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Vivid, colourful stories on cloth

Last updated: 10 September, 2011
Aruna Chandaraju

Hand Painting

Bent over a small canvas spread over a wooden table, brush-like pen in his hand, Subramaniam is a picture of intense concentration.

The rays from the sun are streaming in from the window behind him and lighting up his work area as he skillfully makes fine lines on cloth. The outlines take shape and gradually unfold as goddess Lakshmi’s figure and a lotus on which she is seated.

He looks up finally and acknowledges our presence. “Now that I have finished this part of my work, I can talk,” he says with a smile. There are indeed several parts to his work, we soon find out. The world-famous Kalamkari work of Srikalahasti involves several painstaking stages of production and requires a high degree of skill and experience.

Kalam means pen in Telugu and kari translates to work, hence this name for the exquisite 3,000-year-old art of painting with pen on cloth. These paintings find expression in scrolls, wall hangings, bedspreads, tablecloths, kurtas, dupattas, kurtis and sarees, all in silk and cotton.

They are also used on bags, desktop objects, stationery items and hordes of dcor objects. Besides, strips or large stretches of Kalamkari are picked up by established designers and boutique-owners across India.

Subramaniam explains the various stages of art to us, taking us around his modest home in Srikalahasti near the famous Srikalahasti Temple, which draws lakhs of pilgrims to this small town in southern Andhra Pradesh. There are no retail showrooms or formal schools for the art here. Kalamkari is taught, practised and sold from homes of about 350 artistes like Subramaniam.

Kalamkari, as practised in this town, is an elaborate, laborious and slow process involving several stages — resist-dyeing, sketching and hand painting. Much of this time is taken up by the treatment required on the fabric before and after the painting is completed. The staple colours are red, black, blue and shades of brown including ochre, yellow and mustard. Only thick-woven cloth is used as only this can withstand repeated washing, often in boiling water, that the making entails.

Pochampally and Mangalgiri, the famous weaves of Andhra Pradesh, and raw silk are the popular base materials. Nowadays, Mysore crepe silk, Kanchipuram, Peddapuram and Dharmavaram silks are also used, explains senior artist S Narasimhulu.

These products find their way to big showrooms and boutiques in metros. Individual customers also bring in their fabrics for customised creations. No chemicals are used, which makes this art all the more valuable but a little difficult to maintain. Kalamkari uses vegetable dyes sourced from tree bark, flower and root. Mango bark, myrobalan (karakkai), pomegranate seed or Indian madder root, jaggery and rusted scrap-iron are some of the raw materials. Kalamkari expert, teacher and one of the few Indian craftsmen to have won a Padma Shri (besides several other honours) Jonnalagadda Gurappa Chetty says: “It is no doubt a very painstaking process but the beautiful end result is our reward.”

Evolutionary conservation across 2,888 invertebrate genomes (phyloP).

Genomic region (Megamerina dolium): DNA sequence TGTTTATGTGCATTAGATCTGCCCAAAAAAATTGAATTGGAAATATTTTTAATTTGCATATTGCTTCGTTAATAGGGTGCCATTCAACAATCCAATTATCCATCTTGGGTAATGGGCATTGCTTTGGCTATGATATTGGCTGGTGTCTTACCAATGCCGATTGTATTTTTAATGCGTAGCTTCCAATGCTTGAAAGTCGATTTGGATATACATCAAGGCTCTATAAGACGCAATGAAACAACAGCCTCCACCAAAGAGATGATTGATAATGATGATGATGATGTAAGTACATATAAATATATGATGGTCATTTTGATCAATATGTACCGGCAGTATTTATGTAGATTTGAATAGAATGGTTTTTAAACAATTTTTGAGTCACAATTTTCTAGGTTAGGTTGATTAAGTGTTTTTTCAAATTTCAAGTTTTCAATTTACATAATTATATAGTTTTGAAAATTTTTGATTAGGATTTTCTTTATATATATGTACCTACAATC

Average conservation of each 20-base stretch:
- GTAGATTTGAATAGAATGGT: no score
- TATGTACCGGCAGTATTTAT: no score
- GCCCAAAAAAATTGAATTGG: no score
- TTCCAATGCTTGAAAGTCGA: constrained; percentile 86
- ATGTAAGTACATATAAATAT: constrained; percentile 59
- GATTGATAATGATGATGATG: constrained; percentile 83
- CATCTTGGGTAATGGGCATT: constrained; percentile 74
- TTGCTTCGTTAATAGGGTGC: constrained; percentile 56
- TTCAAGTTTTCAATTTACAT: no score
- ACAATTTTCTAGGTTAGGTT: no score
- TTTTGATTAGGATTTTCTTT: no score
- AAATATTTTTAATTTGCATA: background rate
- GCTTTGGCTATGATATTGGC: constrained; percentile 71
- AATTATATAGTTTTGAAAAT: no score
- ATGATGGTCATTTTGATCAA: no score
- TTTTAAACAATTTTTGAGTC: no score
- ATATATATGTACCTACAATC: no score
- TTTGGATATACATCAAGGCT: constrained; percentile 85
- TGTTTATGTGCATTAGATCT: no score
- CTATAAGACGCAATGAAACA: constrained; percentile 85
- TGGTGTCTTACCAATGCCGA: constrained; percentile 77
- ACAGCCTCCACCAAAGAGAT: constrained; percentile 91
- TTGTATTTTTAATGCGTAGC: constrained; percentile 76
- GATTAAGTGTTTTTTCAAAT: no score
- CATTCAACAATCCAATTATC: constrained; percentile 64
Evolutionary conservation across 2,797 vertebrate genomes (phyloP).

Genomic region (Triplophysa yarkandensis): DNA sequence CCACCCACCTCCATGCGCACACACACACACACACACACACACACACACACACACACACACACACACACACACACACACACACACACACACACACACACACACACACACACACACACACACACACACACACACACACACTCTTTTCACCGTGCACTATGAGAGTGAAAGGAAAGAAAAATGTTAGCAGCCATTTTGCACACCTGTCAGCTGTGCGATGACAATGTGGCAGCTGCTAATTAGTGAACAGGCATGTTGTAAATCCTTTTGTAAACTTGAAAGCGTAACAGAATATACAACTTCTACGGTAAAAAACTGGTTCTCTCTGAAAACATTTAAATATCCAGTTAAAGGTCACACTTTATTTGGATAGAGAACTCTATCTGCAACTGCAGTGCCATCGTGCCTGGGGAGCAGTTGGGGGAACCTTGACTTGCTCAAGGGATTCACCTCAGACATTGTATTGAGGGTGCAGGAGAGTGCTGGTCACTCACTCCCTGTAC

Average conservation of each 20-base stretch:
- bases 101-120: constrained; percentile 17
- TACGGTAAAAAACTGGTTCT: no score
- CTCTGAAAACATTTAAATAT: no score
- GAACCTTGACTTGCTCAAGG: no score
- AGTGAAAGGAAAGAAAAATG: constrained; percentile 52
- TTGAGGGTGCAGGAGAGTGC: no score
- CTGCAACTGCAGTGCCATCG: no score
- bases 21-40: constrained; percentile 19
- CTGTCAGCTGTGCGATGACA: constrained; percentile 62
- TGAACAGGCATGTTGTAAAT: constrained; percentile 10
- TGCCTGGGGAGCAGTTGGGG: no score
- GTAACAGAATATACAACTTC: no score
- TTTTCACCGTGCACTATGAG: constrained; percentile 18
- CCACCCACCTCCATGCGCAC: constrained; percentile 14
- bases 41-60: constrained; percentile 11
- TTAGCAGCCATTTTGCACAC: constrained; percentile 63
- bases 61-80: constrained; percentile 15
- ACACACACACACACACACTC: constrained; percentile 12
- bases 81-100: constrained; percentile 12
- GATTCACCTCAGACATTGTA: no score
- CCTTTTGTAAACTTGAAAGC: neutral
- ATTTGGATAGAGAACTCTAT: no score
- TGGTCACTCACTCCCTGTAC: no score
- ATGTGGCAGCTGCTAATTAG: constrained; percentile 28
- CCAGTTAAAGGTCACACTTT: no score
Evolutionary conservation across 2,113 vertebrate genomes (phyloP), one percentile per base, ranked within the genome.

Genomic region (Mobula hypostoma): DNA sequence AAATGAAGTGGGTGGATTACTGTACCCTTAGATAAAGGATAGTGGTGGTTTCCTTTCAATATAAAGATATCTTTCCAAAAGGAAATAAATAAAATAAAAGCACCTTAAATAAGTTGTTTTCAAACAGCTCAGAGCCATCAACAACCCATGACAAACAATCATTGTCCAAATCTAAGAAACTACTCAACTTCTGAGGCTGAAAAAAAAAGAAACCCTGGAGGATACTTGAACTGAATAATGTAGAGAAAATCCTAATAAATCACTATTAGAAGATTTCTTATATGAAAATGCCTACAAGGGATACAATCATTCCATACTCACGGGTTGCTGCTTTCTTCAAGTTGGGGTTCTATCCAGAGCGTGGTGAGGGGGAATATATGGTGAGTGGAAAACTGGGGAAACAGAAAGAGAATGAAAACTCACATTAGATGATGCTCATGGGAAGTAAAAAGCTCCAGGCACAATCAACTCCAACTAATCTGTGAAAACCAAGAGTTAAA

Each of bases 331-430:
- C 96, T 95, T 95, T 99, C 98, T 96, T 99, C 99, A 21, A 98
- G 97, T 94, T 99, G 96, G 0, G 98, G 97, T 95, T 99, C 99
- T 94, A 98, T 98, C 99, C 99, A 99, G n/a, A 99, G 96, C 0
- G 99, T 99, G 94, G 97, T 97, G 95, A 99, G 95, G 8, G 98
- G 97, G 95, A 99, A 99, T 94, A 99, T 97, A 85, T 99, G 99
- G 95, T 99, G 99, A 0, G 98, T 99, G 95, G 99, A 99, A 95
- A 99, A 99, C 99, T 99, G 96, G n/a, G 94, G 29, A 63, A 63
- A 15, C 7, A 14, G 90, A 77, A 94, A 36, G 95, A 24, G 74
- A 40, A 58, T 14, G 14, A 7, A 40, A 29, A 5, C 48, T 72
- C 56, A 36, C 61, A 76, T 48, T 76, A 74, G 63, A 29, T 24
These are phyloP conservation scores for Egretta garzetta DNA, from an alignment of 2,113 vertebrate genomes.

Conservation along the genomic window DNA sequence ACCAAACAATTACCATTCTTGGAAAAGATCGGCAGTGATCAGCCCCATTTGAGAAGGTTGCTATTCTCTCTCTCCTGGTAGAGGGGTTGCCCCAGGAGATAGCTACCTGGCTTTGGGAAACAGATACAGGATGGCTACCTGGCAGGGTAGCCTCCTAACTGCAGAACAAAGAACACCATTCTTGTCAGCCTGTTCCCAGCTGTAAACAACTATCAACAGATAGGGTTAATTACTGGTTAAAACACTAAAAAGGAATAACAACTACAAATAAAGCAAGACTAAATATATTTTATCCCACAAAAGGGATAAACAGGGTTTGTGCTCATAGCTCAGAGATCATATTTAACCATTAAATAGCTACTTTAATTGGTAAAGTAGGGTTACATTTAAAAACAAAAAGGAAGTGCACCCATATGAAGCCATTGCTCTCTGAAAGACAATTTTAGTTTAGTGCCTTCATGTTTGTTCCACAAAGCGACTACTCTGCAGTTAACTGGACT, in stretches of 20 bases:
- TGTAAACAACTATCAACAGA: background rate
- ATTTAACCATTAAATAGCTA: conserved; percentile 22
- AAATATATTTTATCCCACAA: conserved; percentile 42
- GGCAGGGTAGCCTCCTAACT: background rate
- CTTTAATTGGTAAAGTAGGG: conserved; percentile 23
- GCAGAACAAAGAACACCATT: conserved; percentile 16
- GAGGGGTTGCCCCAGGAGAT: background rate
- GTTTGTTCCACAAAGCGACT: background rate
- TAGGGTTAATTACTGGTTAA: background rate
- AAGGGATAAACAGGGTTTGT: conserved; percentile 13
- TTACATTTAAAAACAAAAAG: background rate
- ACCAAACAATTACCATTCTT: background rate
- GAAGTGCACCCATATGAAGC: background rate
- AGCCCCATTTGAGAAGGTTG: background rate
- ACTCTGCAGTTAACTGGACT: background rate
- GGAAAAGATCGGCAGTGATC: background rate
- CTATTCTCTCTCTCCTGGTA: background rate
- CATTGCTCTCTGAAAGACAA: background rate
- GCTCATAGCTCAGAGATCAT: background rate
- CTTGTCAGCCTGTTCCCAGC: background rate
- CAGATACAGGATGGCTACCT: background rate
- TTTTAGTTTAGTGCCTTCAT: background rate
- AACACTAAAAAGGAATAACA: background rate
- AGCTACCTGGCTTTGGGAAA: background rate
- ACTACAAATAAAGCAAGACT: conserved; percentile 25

Kalamkari has another school where art by the same name is made, but using a different process — block printing. It is used in Machilipatnam (aka Bandar) in western Andhra Pradesh. These products are comparatively cheaper.

Kalamkari products were originally created for temples as narrative murals. They narrated stories from epics — the wedding of Rama-Sita and Shiva-Parvati, and Krishna’s exploits were (and still are) popular themes. Being a port, Machilipatnam’s work was heavily influenced and this art acquired more general and nature-inspired motifs under Dutch and later, British rule. Another difference, which is blurring now, at Machilipatnam are the motifs used in the art such as trees, creepers, flowers and animals as well as birds like peacocks and parrots.

Srikalahasti products reveal a greater religious influence considering the town has the eponymous Shiva temple and is close to one of the world’s most-visited temples, Tirupati. To add to it, a plethora of smaller temples in the area. This also explains why many bedspreads and table-cloths were traditionally made in Machilipatnam since they sported ‘non-religious designs’, while the religious motifs of Srikalahasti were considered inappropriate for such purposes, so here, one found more of scrolls and wall hangings.

These non-Hindu elements were used in the art form in the early 20th century when Christian missionaries commissioned artists to do murals based on the life of Christ. Soon, even Persian themes like the famous Tree of Life besides exotic birds and fanciful fish motifs got included. Today, you will see even Egyptian princesses and Chinese-style lanterns and figures on the Kalamkari products of both schools.

Like many traditional Indian crafts, Kalamkari is a family occupation passed on from one generation to another. Therefore, often, you find entire families involved in the business. Despite the products’ high price tags in glitzy showrooms and the increasing interest among fashion designers, artisans here have a modest lifestyle as they lack basic education. They are even exploited by middlemen.

Also, till a few decades ago, Kalamkari was a dying art. This was due to the artisans’ lack of marketing skills and the apathy of the government. The very nature of the art itself — use of vegetable dyes and an intricate, complex process of dyeing which resists mechanisation — also made it difficult to sustain.

Fortunately, a few social workers like Anitha Reddy of Dwaraka are helping these artists improve their living conditions. They have realised that Kalamkari artists are immensely talented and all they require is marketing and financial know-how to help sell their products better.

 

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